A gene called RSAD2 is well-known among scientists who study virology, because it codes for an enzyme that stops several viruses from replicating. Now, researchers at Albert Einstein College of Medicine and Pennsylvania State University have gained new insight into RSAD2 that they believe could be used to create new antiviral therapies.
The enzyme that RSAD2 makes is called viperin, and it naturally creates a compound that stops a range of viruses from replicating. That compound, called ddhCTP, inhibits a virus’s ability to copy its genetic material, the researchers reported in the journal Nature. They believe their discoveries could help in the design of new antiviral treatments inspired by ddhCTP, and they generated early evidence that such a molecule could be effective against three strains of Zika.
"We knew viperin had broad antiviral effects through some sort of enzymatic activity, but other antivirals use a different method to stop viruses," said co-author Craig Cameron, Ph.D., professor of biochemistry and molecular biology at Penn State, in a release.
The team discovered that ddhCTP blocks viral replication by incorporating itself into the genome of the virus. It becomes part of the virus’s RNA, then prevents the enzyme RNA polymerase from adding nucleotides to that strand of RNA. That cripples the ability of the virus to copy its genetic material.
There are antiviral treatments on the market known as “nucleotide analogs” that achieve the same feat, but they can also interfere with the functioning of normal cells, which can cause unintended side effects. The researchers believe that because ddhCTP is naturally created in the human body, it may avoid those toxic effects.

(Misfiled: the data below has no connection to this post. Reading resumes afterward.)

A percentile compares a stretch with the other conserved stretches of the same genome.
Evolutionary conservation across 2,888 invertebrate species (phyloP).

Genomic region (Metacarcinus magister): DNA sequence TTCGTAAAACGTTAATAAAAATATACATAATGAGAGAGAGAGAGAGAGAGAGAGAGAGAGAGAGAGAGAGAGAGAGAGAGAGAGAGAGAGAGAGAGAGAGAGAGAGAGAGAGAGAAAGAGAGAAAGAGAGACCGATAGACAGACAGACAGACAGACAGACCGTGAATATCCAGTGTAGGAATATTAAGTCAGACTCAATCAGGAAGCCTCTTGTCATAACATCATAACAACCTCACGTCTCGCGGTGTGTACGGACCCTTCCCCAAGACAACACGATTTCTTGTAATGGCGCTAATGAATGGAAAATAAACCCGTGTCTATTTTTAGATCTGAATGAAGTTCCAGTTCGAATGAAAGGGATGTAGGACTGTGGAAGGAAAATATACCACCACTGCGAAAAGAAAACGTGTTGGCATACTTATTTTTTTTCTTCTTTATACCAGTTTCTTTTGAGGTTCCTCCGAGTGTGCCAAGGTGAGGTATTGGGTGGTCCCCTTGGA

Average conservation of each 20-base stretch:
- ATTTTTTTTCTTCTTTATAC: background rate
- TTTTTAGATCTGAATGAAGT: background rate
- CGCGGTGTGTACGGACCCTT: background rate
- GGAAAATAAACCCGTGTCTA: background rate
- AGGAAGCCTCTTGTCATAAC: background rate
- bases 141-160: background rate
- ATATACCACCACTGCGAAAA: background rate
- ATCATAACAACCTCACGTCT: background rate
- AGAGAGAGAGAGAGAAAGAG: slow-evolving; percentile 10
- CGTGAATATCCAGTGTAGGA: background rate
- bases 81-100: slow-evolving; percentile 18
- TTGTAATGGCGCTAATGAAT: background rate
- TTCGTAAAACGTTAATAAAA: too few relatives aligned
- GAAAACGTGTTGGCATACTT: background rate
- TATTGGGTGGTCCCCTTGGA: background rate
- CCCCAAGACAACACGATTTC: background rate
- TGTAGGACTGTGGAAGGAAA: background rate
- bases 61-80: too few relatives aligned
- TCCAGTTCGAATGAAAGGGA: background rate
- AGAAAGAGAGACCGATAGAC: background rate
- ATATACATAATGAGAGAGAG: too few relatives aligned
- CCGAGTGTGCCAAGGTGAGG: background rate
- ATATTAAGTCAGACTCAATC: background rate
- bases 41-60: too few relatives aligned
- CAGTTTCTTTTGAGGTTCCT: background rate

To examine the potential of ddhCTP as a treatment, the researchers tested it in samples of dengue, West Nile and Zika, which are all part of a family known as flaviviruses. Then they tested whether it could stop the replication of three different strains of Zika in cells. It worked. And it was as effective in two strains of Zika that were implicated in the 2016 outbreak as it was in the original 1947 strain, they reported.
The most recent Zika outbreak inspired several research teams to search for attacks against flaviviruses. For example, a team at Stanford University led an effort to develop a compound that targets the part of the host cell that adds sugar molecules to proteins. Inhibiting that process could prevent cells from becoming infected by Zika and other flaviviruses, they believe.
A team at Harvard Medical School has tested several potential Zika vaccines, and found last year that one dose of a vaccine based on an adeno-associated virus (AAV) protected monkeys against Zika for a year.
The Einsten and Penn State scientists believe the appeal of ddhCTP lies not only in its natural origins but also in its potential to combat several different diseases. The flavivirus family also includes West Nile, yellow fever and hepatitis C.
Steven Almo, Ph.D., professor and chair of biochemistry said in a statement that ddhCTP is “a completely novel drug scaffold" that could be used to create new antiviral therapies. "We are hoping we can generate variants of this molecule that will be even more effective," he said.